Growing Herbs Indoors

Kathleen Roberts
Indoor herbs

Growing herbs indoors can add a whole new element to your decor. It's also a great way to keep fresh herbs on hand for cooking or medicinal use. Some varieties make beautiful house plants and may even add a relaxing fragrance. Whatever your reason, growing herbs in your home can offer many benefits.

Tips for Starting an Indoor Herb Garden

Follow these tips to get your indoor herb garden started.

Choose a Location

If you'd like to start growing herbs indoors, you'll first need to be sure you have a bright, sunny location. A windowsill in a south or west facing window is ideal during the summer. In cooler months, it may be better to move your tender herbs to a table or shelf with a fluorescent light. This will assure that herb plants get all the necessary light and will also prevent them from die-back that occurs from being against a cold window. Depending on your space and interests, you can consider installing a greenhouse window to provide maximum sun exposure for your herbs.

Choose Pots

Choose pots large enough for the full-grown plants. Small pots will cause plants to become root-bound and eventually die. Fill the posts with soil -- most experienced gardeners prefer to use a non-soil mixture of perlite, peat moss and vermiculite. Others feel it is better to use an organic potting soil. You can opt to start your seeds in the potting mix and later transplant into the organic soil. The choice is yours.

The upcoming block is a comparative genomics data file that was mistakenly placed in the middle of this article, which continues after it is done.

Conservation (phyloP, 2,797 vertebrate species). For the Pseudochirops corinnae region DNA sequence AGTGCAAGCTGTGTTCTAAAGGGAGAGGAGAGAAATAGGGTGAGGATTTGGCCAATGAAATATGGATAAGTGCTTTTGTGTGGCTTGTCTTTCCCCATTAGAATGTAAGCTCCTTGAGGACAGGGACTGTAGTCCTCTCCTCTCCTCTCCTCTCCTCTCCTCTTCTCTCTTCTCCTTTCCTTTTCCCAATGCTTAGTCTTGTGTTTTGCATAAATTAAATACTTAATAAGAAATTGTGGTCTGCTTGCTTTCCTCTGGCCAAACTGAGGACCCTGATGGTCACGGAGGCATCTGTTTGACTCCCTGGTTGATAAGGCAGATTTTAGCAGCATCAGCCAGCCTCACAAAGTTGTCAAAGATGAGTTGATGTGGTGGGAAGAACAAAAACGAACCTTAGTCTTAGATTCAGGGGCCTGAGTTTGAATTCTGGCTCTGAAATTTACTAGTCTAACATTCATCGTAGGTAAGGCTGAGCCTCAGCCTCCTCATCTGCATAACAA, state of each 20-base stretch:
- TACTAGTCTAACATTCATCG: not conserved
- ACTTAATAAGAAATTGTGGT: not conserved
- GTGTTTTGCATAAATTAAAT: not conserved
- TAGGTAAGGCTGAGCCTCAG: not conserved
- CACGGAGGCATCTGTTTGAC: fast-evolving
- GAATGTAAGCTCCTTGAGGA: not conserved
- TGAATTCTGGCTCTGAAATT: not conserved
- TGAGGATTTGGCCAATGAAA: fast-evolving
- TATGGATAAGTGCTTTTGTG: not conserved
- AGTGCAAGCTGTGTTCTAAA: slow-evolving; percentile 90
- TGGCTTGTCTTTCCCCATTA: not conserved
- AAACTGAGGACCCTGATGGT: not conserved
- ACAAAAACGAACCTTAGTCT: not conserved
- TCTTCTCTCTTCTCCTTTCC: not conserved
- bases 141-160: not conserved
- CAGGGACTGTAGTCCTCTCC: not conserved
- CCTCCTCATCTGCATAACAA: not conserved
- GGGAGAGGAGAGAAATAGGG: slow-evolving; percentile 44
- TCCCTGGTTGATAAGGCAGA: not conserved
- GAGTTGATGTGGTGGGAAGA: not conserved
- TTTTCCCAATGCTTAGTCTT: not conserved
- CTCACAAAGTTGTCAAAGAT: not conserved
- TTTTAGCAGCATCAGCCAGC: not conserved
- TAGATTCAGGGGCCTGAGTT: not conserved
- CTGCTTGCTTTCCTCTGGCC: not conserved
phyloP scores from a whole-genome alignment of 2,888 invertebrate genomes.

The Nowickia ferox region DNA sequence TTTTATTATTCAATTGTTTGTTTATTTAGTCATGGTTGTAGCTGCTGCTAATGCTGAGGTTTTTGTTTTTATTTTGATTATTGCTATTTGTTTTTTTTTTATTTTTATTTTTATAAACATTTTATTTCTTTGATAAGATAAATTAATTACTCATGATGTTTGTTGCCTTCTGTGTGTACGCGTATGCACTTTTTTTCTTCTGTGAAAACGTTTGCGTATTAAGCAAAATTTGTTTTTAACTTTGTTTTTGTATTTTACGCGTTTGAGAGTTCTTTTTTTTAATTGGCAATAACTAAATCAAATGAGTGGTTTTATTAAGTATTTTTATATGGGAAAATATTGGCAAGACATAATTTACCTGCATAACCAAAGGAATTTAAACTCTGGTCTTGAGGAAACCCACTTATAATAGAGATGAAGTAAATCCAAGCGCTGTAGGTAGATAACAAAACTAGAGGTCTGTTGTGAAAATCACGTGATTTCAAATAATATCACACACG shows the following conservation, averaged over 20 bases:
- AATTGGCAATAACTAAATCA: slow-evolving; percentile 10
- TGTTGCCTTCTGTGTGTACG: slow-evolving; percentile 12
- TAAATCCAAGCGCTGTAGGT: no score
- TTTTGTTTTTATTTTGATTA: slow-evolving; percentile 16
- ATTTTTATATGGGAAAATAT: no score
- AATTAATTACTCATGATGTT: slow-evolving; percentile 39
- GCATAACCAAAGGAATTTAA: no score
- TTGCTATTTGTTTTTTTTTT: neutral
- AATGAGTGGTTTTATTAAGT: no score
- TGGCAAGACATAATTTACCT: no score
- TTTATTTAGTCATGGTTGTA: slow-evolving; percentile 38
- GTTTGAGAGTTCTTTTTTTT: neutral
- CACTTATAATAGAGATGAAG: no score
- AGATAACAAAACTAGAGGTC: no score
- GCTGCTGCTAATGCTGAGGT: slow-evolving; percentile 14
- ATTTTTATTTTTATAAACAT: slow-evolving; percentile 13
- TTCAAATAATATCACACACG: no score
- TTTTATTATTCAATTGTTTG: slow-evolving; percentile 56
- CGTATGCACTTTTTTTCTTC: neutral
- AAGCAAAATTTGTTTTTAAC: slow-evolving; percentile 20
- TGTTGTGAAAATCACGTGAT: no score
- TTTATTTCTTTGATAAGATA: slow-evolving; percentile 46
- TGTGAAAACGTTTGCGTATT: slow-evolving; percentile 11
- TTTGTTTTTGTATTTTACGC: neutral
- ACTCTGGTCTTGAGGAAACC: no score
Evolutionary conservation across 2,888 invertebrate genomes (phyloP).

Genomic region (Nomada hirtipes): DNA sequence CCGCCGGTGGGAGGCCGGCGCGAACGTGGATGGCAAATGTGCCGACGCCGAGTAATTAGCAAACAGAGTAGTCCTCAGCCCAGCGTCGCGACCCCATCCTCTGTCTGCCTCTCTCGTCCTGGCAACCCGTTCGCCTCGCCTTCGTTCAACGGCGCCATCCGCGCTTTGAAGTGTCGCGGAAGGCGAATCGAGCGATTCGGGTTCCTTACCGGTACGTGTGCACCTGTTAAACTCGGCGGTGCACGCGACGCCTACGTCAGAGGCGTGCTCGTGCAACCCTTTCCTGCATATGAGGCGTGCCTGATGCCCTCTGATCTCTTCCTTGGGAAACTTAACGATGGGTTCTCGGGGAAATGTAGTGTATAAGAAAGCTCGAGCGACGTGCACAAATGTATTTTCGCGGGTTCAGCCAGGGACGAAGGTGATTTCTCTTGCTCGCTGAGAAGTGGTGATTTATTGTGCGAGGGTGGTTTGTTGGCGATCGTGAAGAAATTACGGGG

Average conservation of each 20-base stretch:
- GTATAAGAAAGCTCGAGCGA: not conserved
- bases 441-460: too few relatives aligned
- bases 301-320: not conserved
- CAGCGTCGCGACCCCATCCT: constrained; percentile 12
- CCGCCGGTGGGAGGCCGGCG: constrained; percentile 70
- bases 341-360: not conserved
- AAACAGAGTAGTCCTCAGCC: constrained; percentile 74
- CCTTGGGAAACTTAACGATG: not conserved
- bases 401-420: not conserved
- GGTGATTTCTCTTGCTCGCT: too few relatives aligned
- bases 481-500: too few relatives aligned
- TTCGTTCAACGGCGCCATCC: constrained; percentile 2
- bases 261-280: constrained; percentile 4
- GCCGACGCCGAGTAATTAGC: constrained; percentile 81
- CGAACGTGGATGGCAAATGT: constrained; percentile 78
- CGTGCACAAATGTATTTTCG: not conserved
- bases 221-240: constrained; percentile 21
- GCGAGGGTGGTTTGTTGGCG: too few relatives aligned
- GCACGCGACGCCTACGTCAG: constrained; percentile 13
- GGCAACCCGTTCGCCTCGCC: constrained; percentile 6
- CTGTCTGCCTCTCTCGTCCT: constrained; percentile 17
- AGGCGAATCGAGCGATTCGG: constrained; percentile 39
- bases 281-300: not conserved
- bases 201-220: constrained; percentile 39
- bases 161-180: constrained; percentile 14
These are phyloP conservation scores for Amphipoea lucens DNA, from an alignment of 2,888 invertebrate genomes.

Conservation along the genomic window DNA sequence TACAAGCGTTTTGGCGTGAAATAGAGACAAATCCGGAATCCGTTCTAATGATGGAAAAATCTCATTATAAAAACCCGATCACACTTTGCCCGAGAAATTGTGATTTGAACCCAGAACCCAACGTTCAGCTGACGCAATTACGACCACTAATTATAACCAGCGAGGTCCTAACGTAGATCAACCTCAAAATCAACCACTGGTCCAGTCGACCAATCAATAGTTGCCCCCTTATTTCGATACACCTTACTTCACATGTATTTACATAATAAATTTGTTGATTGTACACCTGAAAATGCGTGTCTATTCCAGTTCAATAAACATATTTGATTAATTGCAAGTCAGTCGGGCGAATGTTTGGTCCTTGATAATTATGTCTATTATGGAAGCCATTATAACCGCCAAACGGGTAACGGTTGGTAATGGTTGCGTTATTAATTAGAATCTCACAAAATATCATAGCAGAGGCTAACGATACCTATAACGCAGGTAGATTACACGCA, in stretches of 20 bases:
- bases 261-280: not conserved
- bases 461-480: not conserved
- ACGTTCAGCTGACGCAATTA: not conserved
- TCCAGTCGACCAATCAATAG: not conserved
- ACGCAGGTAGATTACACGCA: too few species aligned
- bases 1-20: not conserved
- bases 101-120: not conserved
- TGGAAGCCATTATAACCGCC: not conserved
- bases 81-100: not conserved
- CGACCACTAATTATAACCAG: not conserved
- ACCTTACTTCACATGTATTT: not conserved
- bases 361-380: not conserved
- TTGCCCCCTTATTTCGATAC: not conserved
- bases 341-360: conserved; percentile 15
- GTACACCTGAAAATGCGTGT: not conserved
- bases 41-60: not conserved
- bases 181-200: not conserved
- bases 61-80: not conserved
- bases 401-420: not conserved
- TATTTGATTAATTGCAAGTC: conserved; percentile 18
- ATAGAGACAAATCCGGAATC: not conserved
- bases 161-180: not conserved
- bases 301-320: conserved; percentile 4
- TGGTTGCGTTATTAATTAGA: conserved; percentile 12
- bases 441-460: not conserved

Growing Herbs

Once you've collected your supplies and established a growing area, you'll need to choose how to grow your herbs, either from seeds or established plants. Both ways are simple and reap positive results.

Seeds

Seeds are very easy to start with, even if you are a beginner. Most herb seeds are very small, so you can simply press them into the potting mix. A good rule of thumb is that seeds should be at a depth of three to four times the diameter of the seeds. Using a spray bottle or mister, moisten the soil. Using a regular watering can may result in soil and seeds being splashed everywhere.

Gently keep your seeds moist so they can germinate properly. Damp is good, soggy is not. Many people have the most success by covering their planted herb seeds with plastic wrap or a plastic baggie to create a greenhouse of sorts. This will help keep seeds warm and moist. Once they germinate, the plastic can be removed.

Plants

The easiest way to start your indoor herb garden is to buy established plants. You can find plants at a local nursery or home center. You may also be surprised to find how many grocery stores carry herb plants, often in their produce department.

Herb plants allow you to have instant gratification. Simply place it in a decorative clay pot and you are done. You can also create more visual appeal by placing a few different herbs into a larger pot. They can grow together for a lovely display.

Care of Established Plants

Use an organic fertilizer once a week. This is especially important if you intend to use your herbs for cooking. You certainly don't want to add chemicals to your food.

Pruning

Regular pruning will keep your herbs looking bushy and attractive. It is also a great excuse to add some fresh flavors to your sauces, meats and other dishes. Pinch off flowers, unless the flowers are your goal, as with chamomile, to keep plants growing all winter.

Watering

Water your plants early in the morning so soil and leaves are dry by evening. Wet soil can be a haven for fungus which will make your herbs unappealing at the very least. You should also be sure your herbs are not over crowded as this, too can lead to fungal problems that may kill your plants.